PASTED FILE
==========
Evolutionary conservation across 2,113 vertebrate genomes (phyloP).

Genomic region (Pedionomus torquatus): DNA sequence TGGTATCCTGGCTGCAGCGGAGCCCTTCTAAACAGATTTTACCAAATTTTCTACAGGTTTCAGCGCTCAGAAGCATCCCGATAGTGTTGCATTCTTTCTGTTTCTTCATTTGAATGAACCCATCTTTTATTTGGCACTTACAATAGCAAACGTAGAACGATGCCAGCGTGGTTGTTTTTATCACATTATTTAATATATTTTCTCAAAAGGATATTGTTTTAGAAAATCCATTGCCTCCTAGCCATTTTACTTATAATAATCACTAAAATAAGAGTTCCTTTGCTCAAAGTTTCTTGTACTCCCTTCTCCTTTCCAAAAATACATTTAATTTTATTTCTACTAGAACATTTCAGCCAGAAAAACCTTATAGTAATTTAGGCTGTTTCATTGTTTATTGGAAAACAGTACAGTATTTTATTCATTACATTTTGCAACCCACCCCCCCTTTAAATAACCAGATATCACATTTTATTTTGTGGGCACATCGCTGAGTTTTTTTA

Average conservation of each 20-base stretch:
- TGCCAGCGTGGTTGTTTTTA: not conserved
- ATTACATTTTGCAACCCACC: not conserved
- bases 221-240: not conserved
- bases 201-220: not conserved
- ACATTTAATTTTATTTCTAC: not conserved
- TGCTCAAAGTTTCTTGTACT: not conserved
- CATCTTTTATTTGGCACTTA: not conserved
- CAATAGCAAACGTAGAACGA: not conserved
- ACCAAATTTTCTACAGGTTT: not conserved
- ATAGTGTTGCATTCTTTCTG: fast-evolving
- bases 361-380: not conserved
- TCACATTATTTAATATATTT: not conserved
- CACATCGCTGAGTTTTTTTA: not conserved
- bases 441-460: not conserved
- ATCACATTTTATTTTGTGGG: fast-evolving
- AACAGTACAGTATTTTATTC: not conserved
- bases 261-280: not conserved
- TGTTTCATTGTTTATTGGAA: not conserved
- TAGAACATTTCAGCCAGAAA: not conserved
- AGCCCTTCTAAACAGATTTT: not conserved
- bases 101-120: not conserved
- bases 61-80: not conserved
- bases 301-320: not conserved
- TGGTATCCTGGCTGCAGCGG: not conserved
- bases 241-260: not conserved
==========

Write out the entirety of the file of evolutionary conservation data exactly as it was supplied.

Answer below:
Evolutionary conservation across 2,113 vertebrate genomes (phyloP).

Genomic region (Pedionomus torquatus): DNA sequence TGGTATCCTGGCTGCAGCGGAGCCCTTCTAAACAGATTTTACCAAATTTTCTACAGGTTTCAGCGCTCAGAAGCATCCCGATAGTGTTGCATTCTTTCTGTTTCTTCATTTGAATGAACCCATCTTTTATTTGGCACTTACAATAGCAAACGTAGAACGATGCCAGCGTGGTTGTTTTTATCACATTATTTAATATATTTTCTCAAAAGGATATTGTTTTAGAAAATCCATTGCCTCCTAGCCATTTTACTTATAATAATCACTAAAATAAGAGTTCCTTTGCTCAAAGTTTCTTGTACTCCCTTCTCCTTTCCAAAAATACATTTAATTTTATTTCTACTAGAACATTTCAGCCAGAAAAACCTTATAGTAATTTAGGCTGTTTCATTGTTTATTGGAAAACAGTACAGTATTTTATTCATTACATTTTGCAACCCACCCCCCCTTTAAATAACCAGATATCACATTTTATTTTGTGGGCACATCGCTGAGTTTTTTTA

Average conservation of each 20-base stretch:
- TGCCAGCGTGGTTGTTTTTA: not conserved
- ATTACATTTTGCAACCCACC: not conserved
- bases 221-240: not conserved
- bases 201-220: not conserved
- ACATTTAATTTTATTTCTAC: not conserved
- TGCTCAAAGTTTCTTGTACT: not conserved
- CATCTTTTATTTGGCACTTA: not conserved
- CAATAGCAAACGTAGAACGA: not conserved
- ACCAAATTTTCTACAGGTTT: not conserved
- ATAGTGTTGCATTCTTTCTG: fast-evolving
- bases 361-380: not conserved
- TCACATTATTTAATATATTT: not conserved
- CACATCGCTGAGTTTTTTTA: not conserved
- bases 441-460: not conserved
- ATCACATTTTATTTTGTGGG: fast-evolving
- AACAGTACAGTATTTTATTC: not conserved
- bases 261-280: not conserved
- TGTTTCATTGTTTATTGGAA: not conserved
- TAGAACATTTCAGCCAGAAA: not conserved
- AGCCCTTCTAAACAGATTTT: not conserved
- bases 101-120: not conserved
- bases 61-80: not conserved
- bases 301-320: not conserved
- TGGTATCCTGGCTGCAGCGG: not conserved
- bases 241-260: not conserved